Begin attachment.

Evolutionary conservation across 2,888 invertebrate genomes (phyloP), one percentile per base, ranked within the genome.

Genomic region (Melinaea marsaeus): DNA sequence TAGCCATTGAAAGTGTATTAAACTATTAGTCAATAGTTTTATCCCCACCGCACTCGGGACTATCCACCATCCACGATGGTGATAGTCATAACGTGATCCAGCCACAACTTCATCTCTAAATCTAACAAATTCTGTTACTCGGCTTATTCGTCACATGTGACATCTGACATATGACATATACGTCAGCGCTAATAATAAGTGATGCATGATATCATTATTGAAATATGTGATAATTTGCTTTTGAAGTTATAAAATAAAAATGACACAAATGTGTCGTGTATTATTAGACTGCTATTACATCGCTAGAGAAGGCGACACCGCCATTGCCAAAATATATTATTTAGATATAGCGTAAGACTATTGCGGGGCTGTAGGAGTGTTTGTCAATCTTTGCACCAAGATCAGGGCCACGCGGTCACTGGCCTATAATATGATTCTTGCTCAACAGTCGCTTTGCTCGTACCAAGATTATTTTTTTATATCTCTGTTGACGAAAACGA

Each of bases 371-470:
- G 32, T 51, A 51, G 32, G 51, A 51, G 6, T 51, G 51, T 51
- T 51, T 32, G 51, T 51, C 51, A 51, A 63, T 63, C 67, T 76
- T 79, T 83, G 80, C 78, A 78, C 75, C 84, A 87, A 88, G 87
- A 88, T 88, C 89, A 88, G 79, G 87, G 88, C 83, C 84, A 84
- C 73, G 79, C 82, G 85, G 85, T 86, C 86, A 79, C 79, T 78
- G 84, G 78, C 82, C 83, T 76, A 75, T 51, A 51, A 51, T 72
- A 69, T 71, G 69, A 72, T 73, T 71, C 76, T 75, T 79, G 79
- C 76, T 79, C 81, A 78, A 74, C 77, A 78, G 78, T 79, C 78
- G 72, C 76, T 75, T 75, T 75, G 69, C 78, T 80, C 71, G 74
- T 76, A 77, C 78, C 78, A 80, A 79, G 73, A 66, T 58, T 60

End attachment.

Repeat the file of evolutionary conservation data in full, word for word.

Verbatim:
Evolutionary conservation across 2,888 invertebrate genomes (phyloP), one percentile per base, ranked within the genome.

Genomic region (Melinaea marsaeus): DNA sequence TAGCCATTGAAAGTGTATTAAACTATTAGTCAATAGTTTTATCCCCACCGCACTCGGGACTATCCACCATCCACGATGGTGATAGTCATAACGTGATCCAGCCACAACTTCATCTCTAAATCTAACAAATTCTGTTACTCGGCTTATTCGTCACATGTGACATCTGACATATGACATATACGTCAGCGCTAATAATAAGTGATGCATGATATCATTATTGAAATATGTGATAATTTGCTTTTGAAGTTATAAAATAAAAATGACACAAATGTGTCGTGTATTATTAGACTGCTATTACATCGCTAGAGAAGGCGACACCGCCATTGCCAAAATATATTATTTAGATATAGCGTAAGACTATTGCGGGGCTGTAGGAGTGTTTGTCAATCTTTGCACCAAGATCAGGGCCACGCGGTCACTGGCCTATAATATGATTCTTGCTCAACAGTCGCTTTGCTCGTACCAAGATTATTTTTTTATATCTCTGTTGACGAAAACGA

Each of bases 371-470:
- G 32, T 51, A 51, G 32, G 51, A 51, G 6, T 51, G 51, T 51
- T 51, T 32, G 51, T 51, C 51, A 51, A 63, T 63, C 67, T 76
- T 79, T 83, G 80, C 78, A 78, C 75, C 84, A 87, A 88, G 87
- A 88, T 88, C 89, A 88, G 79, G 87, G 88, C 83, C 84, A 84
- C 73, G 79, C 82, G 85, G 85, T 86, C 86, A 79, C 79, T 78
- G 84, G 78, C 82, C 83, T 76, A 75, T 51, A 51, A 51, T 72
- A 69, T 71, G 69, A 72, T 73, T 71, C 76, T 75, T 79, G 79
- C 76, T 79, C 81, A 78, A 74, C 77, A 78, G 78, T 79, C 78
- G 72, C 76, T 75, T 75, T 75, G 69, C 78, T 80, C 71, G 74
- T 76, A 77, C 78, C 78, A 80, A 79, G 73, A 66, T 58, T 60